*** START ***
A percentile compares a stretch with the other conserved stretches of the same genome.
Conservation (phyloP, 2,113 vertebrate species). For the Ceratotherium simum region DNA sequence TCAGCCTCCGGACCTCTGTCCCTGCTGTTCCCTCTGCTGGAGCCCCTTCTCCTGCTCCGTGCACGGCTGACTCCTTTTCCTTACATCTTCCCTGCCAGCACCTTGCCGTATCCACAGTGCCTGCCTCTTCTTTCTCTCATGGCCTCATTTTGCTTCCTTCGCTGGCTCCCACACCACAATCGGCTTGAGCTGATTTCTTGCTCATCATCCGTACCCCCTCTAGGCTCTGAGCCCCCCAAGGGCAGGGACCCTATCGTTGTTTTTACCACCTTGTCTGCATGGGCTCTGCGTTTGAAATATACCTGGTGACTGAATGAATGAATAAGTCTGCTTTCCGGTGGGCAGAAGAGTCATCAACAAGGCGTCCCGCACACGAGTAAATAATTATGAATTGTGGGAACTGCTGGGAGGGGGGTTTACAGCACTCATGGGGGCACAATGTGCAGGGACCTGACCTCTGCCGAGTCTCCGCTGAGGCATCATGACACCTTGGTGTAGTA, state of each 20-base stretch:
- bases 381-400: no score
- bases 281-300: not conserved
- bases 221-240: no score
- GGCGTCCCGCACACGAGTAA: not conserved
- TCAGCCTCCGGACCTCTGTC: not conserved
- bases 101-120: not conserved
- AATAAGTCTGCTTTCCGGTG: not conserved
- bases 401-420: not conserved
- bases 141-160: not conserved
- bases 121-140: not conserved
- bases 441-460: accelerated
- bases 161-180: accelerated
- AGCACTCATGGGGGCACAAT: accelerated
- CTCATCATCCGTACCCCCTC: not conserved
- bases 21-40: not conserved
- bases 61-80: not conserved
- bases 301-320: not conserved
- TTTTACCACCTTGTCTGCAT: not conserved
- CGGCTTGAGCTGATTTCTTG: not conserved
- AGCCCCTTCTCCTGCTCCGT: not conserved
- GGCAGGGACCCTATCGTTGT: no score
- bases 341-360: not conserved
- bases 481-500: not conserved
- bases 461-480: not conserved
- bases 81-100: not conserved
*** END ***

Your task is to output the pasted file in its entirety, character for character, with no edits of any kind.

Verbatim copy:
A percentile compares a stretch with the other conserved stretches of the same genome.
Conservation (phyloP, 2,113 vertebrate species). For the Ceratotherium simum region DNA sequence TCAGCCTCCGGACCTCTGTCCCTGCTGTTCCCTCTGCTGGAGCCCCTTCTCCTGCTCCGTGCACGGCTGACTCCTTTTCCTTACATCTTCCCTGCCAGCACCTTGCCGTATCCACAGTGCCTGCCTCTTCTTTCTCTCATGGCCTCATTTTGCTTCCTTCGCTGGCTCCCACACCACAATCGGCTTGAGCTGATTTCTTGCTCATCATCCGTACCCCCTCTAGGCTCTGAGCCCCCCAAGGGCAGGGACCCTATCGTTGTTTTTACCACCTTGTCTGCATGGGCTCTGCGTTTGAAATATACCTGGTGACTGAATGAATGAATAAGTCTGCTTTCCGGTGGGCAGAAGAGTCATCAACAAGGCGTCCCGCACACGAGTAAATAATTATGAATTGTGGGAACTGCTGGGAGGGGGGTTTACAGCACTCATGGGGGCACAATGTGCAGGGACCTGACCTCTGCCGAGTCTCCGCTGAGGCATCATGACACCTTGGTGTAGTA, state of each 20-base stretch:
- bases 381-400: no score
- bases 281-300: not conserved
- bases 221-240: no score
- GGCGTCCCGCACACGAGTAA: not conserved
- TCAGCCTCCGGACCTCTGTC: not conserved
- bases 101-120: not conserved
- AATAAGTCTGCTTTCCGGTG: not conserved
- bases 401-420: not conserved
- bases 141-160: not conserved
- bases 121-140: not conserved
- bases 441-460: accelerated
- bases 161-180: accelerated
- AGCACTCATGGGGGCACAAT: accelerated
- CTCATCATCCGTACCCCCTC: not conserved
- bases 21-40: not conserved
- bases 61-80: not conserved
- bases 301-320: not conserved
- TTTTACCACCTTGTCTGCAT: not conserved
- CGGCTTGAGCTGATTTCTTG: not conserved
- AGCCCCTTCTCCTGCTCCGT: not conserved
- GGCAGGGACCCTATCGTTGT: no score
- bases 341-360: not conserved
- bases 481-500: not conserved
- bases 461-480: not conserved
- bases 81-100: not conserved